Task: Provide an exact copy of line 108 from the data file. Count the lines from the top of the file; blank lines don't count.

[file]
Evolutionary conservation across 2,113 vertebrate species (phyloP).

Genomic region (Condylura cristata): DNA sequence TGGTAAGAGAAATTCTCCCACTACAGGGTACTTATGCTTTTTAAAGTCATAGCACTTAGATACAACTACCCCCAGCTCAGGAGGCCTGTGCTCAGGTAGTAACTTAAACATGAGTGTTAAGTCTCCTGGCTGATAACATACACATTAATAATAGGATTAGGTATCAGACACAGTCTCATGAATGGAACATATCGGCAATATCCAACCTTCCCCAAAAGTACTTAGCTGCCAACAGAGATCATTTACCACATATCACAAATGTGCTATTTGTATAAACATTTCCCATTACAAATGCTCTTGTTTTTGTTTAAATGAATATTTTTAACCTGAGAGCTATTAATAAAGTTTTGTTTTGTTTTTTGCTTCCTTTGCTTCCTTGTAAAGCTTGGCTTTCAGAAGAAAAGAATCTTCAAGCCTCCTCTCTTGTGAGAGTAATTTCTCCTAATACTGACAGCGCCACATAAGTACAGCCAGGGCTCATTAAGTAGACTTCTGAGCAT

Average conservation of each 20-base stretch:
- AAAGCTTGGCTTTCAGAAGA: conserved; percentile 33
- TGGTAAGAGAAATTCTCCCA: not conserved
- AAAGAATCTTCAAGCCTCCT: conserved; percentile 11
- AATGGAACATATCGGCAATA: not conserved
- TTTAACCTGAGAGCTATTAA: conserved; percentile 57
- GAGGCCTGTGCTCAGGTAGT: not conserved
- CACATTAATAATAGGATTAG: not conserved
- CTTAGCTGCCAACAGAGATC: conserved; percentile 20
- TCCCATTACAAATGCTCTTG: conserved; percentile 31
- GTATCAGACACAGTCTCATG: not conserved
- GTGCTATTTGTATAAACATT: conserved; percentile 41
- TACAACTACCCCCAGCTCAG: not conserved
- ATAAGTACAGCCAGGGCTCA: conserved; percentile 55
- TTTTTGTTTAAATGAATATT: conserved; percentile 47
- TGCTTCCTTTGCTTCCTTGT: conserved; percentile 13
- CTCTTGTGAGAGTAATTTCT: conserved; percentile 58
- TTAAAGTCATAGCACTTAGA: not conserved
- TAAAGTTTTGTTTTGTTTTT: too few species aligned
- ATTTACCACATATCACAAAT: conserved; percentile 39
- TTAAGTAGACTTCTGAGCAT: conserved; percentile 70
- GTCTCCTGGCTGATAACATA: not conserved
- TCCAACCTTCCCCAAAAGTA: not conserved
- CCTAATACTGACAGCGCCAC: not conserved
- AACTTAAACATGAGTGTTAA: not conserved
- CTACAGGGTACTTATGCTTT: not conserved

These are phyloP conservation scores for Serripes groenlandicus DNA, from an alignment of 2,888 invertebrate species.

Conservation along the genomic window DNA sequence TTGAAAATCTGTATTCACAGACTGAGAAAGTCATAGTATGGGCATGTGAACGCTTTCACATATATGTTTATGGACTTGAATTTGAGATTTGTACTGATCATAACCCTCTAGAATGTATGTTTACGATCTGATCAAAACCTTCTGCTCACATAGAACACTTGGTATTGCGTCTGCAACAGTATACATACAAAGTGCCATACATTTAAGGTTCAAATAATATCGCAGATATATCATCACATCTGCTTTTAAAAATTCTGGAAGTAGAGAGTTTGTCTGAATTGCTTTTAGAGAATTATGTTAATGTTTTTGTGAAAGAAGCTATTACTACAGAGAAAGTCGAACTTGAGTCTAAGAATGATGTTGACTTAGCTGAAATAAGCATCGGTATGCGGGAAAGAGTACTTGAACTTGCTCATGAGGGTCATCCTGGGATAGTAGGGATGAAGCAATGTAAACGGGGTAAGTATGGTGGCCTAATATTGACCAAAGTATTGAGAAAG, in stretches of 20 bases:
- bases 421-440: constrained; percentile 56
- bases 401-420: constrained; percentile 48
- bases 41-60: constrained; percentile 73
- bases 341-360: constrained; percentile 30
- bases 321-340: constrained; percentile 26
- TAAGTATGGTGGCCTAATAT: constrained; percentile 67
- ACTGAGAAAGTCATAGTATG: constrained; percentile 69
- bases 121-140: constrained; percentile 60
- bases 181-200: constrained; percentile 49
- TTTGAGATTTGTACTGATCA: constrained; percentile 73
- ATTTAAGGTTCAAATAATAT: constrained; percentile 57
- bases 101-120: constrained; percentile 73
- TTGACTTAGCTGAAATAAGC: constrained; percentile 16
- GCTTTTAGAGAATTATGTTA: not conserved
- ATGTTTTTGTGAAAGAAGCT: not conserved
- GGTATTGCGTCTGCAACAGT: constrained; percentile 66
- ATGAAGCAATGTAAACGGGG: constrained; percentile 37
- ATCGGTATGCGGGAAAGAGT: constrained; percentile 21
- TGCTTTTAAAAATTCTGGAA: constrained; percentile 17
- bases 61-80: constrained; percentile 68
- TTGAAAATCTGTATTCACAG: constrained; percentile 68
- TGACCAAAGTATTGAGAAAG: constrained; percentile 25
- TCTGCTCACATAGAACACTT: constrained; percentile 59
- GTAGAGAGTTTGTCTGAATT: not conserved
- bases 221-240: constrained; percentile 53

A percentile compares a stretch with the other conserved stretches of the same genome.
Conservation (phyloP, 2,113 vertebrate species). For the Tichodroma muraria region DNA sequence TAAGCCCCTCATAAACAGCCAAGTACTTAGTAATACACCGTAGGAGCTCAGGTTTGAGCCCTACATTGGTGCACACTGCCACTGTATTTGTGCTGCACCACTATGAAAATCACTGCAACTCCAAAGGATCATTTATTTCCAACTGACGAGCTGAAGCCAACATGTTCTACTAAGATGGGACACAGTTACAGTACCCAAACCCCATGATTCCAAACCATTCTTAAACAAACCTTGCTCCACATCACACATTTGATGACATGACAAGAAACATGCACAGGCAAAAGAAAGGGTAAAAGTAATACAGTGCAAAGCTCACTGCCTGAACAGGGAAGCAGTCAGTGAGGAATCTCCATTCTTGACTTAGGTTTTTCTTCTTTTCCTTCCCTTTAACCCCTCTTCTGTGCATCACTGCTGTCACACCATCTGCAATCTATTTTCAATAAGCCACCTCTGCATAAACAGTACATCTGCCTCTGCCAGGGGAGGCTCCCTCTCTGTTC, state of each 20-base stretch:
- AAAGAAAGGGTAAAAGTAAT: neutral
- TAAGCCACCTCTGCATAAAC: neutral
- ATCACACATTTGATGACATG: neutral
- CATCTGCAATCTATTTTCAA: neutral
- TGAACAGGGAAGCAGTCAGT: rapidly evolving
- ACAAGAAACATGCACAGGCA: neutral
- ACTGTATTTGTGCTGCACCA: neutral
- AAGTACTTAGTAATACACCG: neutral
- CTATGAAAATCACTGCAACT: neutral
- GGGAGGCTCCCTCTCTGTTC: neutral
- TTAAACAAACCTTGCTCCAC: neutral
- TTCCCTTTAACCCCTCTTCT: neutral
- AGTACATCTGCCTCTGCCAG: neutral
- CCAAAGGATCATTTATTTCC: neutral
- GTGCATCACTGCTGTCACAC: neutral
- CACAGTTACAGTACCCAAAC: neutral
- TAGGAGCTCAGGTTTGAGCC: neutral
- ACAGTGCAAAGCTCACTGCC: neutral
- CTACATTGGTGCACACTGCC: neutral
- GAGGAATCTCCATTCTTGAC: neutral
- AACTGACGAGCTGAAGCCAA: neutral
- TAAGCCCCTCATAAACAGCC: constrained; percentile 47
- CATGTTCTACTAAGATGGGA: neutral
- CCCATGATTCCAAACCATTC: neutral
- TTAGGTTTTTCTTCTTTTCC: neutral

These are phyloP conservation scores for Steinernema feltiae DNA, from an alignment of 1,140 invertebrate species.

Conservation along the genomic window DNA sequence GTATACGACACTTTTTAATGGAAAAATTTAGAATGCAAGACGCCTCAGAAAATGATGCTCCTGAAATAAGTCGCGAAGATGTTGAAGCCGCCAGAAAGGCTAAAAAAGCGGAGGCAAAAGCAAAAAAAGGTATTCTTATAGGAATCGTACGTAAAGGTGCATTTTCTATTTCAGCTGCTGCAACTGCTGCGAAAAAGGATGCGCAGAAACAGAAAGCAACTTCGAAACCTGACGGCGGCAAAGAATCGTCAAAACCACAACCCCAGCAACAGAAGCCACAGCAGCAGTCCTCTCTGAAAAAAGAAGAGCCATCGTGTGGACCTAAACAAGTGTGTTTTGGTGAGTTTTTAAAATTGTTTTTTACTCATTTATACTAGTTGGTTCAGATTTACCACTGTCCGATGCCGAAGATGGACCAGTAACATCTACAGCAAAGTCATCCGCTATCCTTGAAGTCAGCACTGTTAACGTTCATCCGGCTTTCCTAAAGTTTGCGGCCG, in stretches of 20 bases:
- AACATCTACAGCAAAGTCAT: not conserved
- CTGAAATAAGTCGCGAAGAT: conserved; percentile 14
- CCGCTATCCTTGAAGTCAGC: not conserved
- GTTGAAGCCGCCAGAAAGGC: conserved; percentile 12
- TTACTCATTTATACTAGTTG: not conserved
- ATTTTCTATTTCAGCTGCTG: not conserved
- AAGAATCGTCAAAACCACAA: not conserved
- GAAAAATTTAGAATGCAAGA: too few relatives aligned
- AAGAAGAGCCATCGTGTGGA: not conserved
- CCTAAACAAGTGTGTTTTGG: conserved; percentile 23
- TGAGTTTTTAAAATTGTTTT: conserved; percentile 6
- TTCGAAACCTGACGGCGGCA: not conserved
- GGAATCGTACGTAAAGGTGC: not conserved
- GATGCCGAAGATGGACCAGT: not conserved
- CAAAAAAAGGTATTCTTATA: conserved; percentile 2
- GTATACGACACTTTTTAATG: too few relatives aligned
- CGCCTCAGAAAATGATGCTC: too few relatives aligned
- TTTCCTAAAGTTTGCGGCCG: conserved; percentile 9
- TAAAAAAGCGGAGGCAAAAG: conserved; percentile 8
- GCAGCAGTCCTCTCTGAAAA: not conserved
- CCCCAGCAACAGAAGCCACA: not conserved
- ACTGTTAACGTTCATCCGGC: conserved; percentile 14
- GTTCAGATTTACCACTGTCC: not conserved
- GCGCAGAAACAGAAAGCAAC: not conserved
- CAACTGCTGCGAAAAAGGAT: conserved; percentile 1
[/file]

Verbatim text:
- GCGCAGAAACAGAAAGCAAC: not conserved